Modelling the influence of climate on malaria occurrence in Chimoio Municipality, Mozambique

João Luís Ferrão, Jorge M. Mendes, Marco Painho

Research output: Contribution to journalArticlepeer-review

12 Citations (Scopus)
33 Downloads (Pure)

Abstract

Background: Mozambique was recently ranked fifth in the African continent for the number of cases of malaria. In Chimoio municipality cases of malaria are increasing annually, contrary to the decreasing trend in Africa. As malaria transmission is influenced to a large extent by climatic conditions, modelling this relationship can provide useful insights for designing precision health measures for malaria control. There is a scarcity of information on the association between climatic variability and malaria transmission risk in Mozambique in general, and in Chimoio in particular. Therefore, the aim of this study is to model the association between climatic variables and malaria cases on a weekly basis, to help policy makers find adequate measures for malaria control and eradication. Methods: Time series analysis was conducted using data on weekly climatic variables and weekly malaria cases (counts) in Chimoio municipality, from 2006 to 2014. All data were analysed using SPSS-20, R 3.3.2 and BioEstat 5.0. Cross-correlation analysis, linear processes, namely ARIMA models and regression modelling, were used to develop the final model. Results: Between 2006 and 2014, 490,561 cases of malaria were recorded in Chimoio. Both malaria and climatic data exhibit weekly and yearly systematic fluctuations. Cross-correlation analysis showed that mean temperature and precipitation present significantly lagged correlations with malaria cases. An ARIMA model (2,1,0) (2,1,1)52, and a regression model for a Box-Cox transformed number of malaria cases with lags 1, 2 and 3 of weekly malaria cases and lags 6 and 7 of weekly mean temperature and lags 12 of precipitation were fitted. Although, both produced similar widths for prediction intervals, the last was able to anticipate malaria outbreak more accurately. Conclusion: The Chimoio climate seems ideal for malaria occurrence. Malaria occurrence peaks during January to March in Chimoio. As the lag effect between climatic events and malaria occurrence is important for the prediction of malaria cases, this can be used for designing public precision health measures. The model can be used for planning specific measures for Chimoio municipality. Prospective and multidisciplinary research involving researchers from different fields is welcomed to improve the effect of climatic factors and other factors in malaria cases.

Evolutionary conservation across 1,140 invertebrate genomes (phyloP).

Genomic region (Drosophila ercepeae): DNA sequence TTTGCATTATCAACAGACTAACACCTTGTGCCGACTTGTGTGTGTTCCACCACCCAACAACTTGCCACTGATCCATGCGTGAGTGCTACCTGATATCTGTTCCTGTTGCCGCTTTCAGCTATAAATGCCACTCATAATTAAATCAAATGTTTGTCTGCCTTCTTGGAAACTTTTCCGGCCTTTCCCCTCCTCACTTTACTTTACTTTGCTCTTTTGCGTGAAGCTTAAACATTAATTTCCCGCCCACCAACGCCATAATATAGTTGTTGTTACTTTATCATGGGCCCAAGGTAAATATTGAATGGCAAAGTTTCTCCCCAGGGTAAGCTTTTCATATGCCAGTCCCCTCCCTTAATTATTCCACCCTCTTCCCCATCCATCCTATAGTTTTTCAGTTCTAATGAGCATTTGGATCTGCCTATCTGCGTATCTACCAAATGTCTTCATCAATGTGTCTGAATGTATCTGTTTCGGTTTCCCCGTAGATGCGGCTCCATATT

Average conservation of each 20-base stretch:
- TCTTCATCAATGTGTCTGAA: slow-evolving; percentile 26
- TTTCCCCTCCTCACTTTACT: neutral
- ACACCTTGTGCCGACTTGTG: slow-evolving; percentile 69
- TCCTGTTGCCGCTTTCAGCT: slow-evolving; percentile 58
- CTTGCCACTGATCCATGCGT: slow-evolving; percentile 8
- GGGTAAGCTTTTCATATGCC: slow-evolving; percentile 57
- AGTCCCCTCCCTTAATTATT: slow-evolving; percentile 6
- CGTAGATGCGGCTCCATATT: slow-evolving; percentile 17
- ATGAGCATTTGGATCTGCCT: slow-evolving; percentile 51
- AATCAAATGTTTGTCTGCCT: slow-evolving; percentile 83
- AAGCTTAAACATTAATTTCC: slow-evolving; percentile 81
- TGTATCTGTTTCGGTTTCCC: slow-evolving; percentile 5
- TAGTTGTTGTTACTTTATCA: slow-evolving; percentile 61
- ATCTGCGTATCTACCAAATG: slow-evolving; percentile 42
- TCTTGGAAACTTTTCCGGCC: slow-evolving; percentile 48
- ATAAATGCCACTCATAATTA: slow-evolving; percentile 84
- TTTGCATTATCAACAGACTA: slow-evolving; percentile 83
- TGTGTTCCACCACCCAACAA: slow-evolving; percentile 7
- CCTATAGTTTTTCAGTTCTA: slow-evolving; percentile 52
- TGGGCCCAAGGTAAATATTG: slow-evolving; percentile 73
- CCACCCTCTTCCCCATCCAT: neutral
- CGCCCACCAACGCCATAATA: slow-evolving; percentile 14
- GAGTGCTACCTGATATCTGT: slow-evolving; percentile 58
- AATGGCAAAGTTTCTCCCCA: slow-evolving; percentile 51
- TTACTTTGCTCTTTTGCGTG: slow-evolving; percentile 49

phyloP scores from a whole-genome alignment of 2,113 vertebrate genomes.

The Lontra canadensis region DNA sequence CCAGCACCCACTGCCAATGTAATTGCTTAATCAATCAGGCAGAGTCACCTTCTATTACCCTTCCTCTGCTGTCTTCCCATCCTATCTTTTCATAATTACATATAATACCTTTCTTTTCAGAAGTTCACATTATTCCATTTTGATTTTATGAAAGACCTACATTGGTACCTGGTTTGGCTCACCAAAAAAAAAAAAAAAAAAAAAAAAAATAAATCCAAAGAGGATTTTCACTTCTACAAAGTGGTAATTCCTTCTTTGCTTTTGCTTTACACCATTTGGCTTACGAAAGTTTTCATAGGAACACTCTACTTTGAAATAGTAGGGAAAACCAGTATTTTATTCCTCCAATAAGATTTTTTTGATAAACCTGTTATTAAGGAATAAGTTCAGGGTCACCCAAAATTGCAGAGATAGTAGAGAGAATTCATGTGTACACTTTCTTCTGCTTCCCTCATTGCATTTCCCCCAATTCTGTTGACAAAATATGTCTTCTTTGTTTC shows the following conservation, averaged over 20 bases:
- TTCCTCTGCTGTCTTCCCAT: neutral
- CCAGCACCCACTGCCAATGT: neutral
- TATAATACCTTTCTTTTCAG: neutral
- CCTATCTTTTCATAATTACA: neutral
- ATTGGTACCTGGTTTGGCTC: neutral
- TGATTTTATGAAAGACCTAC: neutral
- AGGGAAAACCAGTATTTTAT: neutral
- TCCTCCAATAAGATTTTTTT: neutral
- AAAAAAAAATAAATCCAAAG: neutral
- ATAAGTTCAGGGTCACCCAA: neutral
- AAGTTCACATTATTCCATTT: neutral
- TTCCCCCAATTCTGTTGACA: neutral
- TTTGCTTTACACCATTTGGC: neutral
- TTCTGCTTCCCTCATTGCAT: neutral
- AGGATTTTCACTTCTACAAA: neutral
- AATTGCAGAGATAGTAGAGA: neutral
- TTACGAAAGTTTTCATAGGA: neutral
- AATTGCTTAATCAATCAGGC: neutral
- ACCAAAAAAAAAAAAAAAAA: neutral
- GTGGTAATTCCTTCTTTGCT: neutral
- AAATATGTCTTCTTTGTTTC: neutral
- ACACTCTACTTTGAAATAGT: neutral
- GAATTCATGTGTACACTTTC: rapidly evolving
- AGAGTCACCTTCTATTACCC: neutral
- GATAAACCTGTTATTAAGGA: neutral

Original languageEnglish
Pages (from-to)1-12
Number of pages12
JournalParasites and Vectors
Volume10
Issue number1
DOIs
Publication statusPublished - 25 May 2017

Keywords

  • Chimoio
  • Malaria
  • Modelling
  • Precision public health

Fingerprint Dive into the research topics of 'Modelling the influence of climate on malaria occurrence in Chimoio Municipality, Mozambique'. Together they form a unique fingerprint.

Cite this